Gonna Get Some Dynamite: Kind Hearted Strangers' Quick Ascent
By Brody Coronelli
There are hundreds of small bands that take influence from folk and Americana. However, the fiery, eclectic trio Kind Hearted Strangers stand high above their counterparts, evoking a loose jam-band charm with vibrant, pop-sensible folk that takes influence from the classics without spending too much time dwelling in the past.
I had a chance to sit down with the band's frontman and primary songwriter Marc Townes to talk music, the band's formation, their new debut EP, and what's on the horizon for this promising, robust trio.
Based in Boulder, Colorado, the band is built of Townes (vocals and rhythm guitar), Kevin Hinder (lead guitar), and Brian Ireland (drums). Townes and Hinder both hail from Virginia, and they recently relocated to Colorado after graduating from college. Shortly afterward, they met Ireland—former drummer of the acclaimed emo-pop outfit Something Corporate—spontaneously through an open mic. An unexpected setting for someone who’s toured the world playing to thousands of fans, but a right-place-right-time connection that ultimately paved the way for Kind Hearted Strangers’ inception.
“Brian was there playing with his brother, and during their set, they ran out of songs to do. He pointed at me and said ‘That guy looks like he has some stuff to play.’ I went up and we did three or four band tunes, and we ended up all hanging out afterwards,” Townes said, while also working on a plate of tacos from La Choza: one of Boulder’s best yet hidden spots for street-style Mexican food that he claims was integral to the recording of the band’s debut EP, which was brought to life at Violet Studios across the street.
From that night, Kind Hearted Strangers was born. The three immediately began performing as a trio, taking influence from bands like the Allman Brothers and My Morning Jacket to construct their folky and abundant take on roots and Americana.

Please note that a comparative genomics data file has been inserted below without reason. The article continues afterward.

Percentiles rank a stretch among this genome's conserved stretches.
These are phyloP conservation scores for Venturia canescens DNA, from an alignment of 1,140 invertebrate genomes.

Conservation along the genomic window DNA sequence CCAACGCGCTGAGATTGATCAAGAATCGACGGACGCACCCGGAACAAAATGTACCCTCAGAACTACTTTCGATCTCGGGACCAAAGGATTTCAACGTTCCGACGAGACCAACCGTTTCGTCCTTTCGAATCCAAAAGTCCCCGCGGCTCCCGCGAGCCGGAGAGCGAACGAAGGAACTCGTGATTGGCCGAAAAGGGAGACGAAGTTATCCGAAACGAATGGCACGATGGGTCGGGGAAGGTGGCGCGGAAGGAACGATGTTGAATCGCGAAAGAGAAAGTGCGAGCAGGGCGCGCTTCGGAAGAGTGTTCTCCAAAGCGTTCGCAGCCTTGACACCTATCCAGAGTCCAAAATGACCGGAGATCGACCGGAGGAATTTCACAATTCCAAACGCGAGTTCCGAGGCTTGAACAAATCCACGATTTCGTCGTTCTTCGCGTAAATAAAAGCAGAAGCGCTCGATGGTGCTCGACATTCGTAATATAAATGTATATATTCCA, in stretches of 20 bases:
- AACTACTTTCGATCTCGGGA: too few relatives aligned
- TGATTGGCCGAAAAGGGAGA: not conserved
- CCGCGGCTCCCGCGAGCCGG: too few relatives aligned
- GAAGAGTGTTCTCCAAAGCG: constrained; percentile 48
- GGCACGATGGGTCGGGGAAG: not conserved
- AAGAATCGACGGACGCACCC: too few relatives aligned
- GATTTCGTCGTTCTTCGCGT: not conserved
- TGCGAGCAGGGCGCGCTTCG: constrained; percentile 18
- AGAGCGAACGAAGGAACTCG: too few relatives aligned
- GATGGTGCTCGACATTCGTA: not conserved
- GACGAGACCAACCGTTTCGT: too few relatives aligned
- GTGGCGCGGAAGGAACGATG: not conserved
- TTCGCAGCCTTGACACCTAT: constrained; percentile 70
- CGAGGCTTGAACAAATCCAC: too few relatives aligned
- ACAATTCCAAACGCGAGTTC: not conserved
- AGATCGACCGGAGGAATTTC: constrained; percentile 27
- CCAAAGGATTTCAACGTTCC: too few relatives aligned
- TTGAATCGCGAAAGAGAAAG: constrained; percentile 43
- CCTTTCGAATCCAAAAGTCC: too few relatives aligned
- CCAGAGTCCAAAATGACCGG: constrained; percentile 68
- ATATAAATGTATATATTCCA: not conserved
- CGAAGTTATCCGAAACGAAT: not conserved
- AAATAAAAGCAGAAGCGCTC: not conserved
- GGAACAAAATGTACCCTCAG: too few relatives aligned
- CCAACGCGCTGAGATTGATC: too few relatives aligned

Each member has a varying background that brings something unique to the band’s groove-heavy, approachable, and vibrant vein of roots music. Townes, the group’s primary songwriter, cites his folk influences as a major influence to his songwriting and rhythm guitar playing, but he doesn’t downplay what Hinder and Ireland bring to the table. Instead, he sees his contribution simply as the groundwork.
“I used to do oil painting, and one of my favorite parts about it was mixing the colors and creating my pallet. Once you do that, you have all these colors that each have something in common. I see my role as stretching the canvas and giving [the band] room, and then I hand Kevin the paintbrush and just let him go on top of it,” he said.
Hinder’s presence on these songs can’t be downplayed. A classically trained musician who studied classical guitar at JMU Virginia, his virtuosic and never wavering guitar playing evokes the loose, elongated grooves of jam bands like Widespread Panic while also serving the concise, folk-driven nature of Townes’ songwriting. Hinder also plays in the funk band Envy Alo, which gives him even more room to occupy the songs with his fluid and technical leads.
“Kevin absolutely rips it [on guitar]. I would argue that he’s possibly the best guitar player in Boulder,” Townes said.
This leaves Ireland. His drumming resume is vast, and his technical skill behind the kit elevates KHS’ songs to an immense level. However, his pop-sensibilities gathered from his time spent playing in Something Corporate, Streamline, and other mainstream projects also informs the band’s output.
“[His pop-oriented background] is something really nice about having Brian. I could write only seven-minute songs, ‘cause I’ll write these verses that go on forever, but luckily we have Brian with his pop sensibilities, and he encourages us to get right to it, [trim the songs down], and deliver the goods,” Townes said.